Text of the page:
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McCooey v. Megill

New Jersey Supreme Court


Decided: February 11, 1947.

JOHN H. MCCOOEY, PROSECUTOR,
v.
G. MARVIN MEGILL, RECORDER OF THE BOROUGH OF SPRING LAKE, NEW JERSEY, DEFENDANT

On certiorari.

For the prosecutor, Quinn, Doremus, McCue & Russell and Richard W. Stout (John J. Quinn, of counsel).

For the defendant, Gilbert H. Van Note.

Before Justices Parker, Donges and Eastwood.

Eastwood

[135 NJL Page 217]

The opinion of the court was delivered by

EASTWOOD, J. The prosecutor in certiorari seeks to have declared void and of no legal effect a complaint charging him with the violation of R.S. 2:208-8, commonly known as the Disorderly Persons Act, made against him by one Russell Hurden, chief of police of the Borough of Spring Lake, New Jersey, before the defendant, G. Marvin Megill, Recorder of the Borough of Spring Lake, New Jersey, on July 30th, 1946.

The complaint under attack is based upon the language of R.S. 2:202-8 which provides as follows:

[135 NJL Page 218]

"Any person who, being under the influence of intoxicating liquor, shall loiter in any public or quasi -public place, or in or upon any private property not his own within this state, or who, not being under the influence of intoxicating liquor, shall there indulge in and utter loud and offensive or indecent language, shall be adjudged a disorderly person."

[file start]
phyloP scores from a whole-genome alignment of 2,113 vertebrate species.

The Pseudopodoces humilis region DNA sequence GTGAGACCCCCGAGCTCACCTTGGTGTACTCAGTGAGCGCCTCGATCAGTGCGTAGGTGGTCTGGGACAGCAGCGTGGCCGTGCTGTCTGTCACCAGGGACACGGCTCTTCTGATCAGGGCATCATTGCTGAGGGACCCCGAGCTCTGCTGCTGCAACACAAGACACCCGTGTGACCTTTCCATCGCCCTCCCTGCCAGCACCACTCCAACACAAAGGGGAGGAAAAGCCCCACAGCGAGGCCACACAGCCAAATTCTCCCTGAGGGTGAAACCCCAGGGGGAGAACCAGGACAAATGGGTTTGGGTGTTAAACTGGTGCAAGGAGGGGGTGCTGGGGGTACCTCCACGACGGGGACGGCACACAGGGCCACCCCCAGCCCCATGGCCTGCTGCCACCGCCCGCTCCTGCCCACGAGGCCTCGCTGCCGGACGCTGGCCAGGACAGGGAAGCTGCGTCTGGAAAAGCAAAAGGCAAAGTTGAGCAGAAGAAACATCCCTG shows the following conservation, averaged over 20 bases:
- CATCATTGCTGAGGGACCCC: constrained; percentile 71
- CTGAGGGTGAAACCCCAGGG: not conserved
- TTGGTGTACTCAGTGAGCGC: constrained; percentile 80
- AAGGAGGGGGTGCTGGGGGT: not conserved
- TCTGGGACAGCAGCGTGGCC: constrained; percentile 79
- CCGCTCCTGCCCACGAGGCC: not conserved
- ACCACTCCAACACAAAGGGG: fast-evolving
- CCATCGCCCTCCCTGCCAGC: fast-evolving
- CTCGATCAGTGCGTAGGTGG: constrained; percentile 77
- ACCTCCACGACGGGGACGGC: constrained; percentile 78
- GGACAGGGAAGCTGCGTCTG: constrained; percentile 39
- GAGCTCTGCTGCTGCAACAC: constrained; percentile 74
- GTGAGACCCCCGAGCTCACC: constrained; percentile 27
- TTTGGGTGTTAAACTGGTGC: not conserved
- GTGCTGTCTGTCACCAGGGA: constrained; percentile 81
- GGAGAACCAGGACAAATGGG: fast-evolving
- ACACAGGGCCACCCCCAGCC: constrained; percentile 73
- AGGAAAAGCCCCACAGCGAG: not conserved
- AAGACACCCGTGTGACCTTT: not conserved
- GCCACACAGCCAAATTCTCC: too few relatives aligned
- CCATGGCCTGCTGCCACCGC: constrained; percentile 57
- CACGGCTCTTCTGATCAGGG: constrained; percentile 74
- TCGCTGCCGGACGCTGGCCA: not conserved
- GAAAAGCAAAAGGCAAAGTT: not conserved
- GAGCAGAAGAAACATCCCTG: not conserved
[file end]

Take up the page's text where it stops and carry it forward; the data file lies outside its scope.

We deem it of sufficient importance to reproduce here the exact language of the complaint. It states as follows:

"That on July 30th, 1946, John H. McCooey, being under the influence of intoxicating liquor, did loiter in the rooms and corridors of the Monmouth Hotel, Spring Lake, Monmouth County, New Jersey, a public place, and upon private property not his own, and did then and there indulge in and utter loud and offensive and indecent language; that the said John H. McCooey, by reason of the facts herein stated, was then and there a disorderly person within the meaning of R.S. 2:202-8."

Among other things the defendant contends that the instant writ is unusual and may be premature. With this contention we do not agree. In the case of Mowery v. Camden, 49 N.J.L. 106; 6 A. 438, this court held that the issuance of a writ of certiorari before decision was proper, "* * * when the design is to reverse proceedings of special tribunals in matters not legally brought within their jurisdiction, then the writ of certiorari may legally, and ordinarily should, be allowed when asked for, either before or after final decision, because each step in such proceedings is an unlawful vexation of the party prosecuted, against which this writ is his sole protection. The discretion of this court in the allowance and dismissal of the writ, and now also with regard to costs on final judgment, affords an adequate safeguard against any abuse." In our opinion the matter sub judice falls within that type of case that should be reviewed before final judgment so that the prosecutor herein should not be subjected to unlawful vexation and possible immediate and unlawful imprisonment, if convicted of the charges made against him.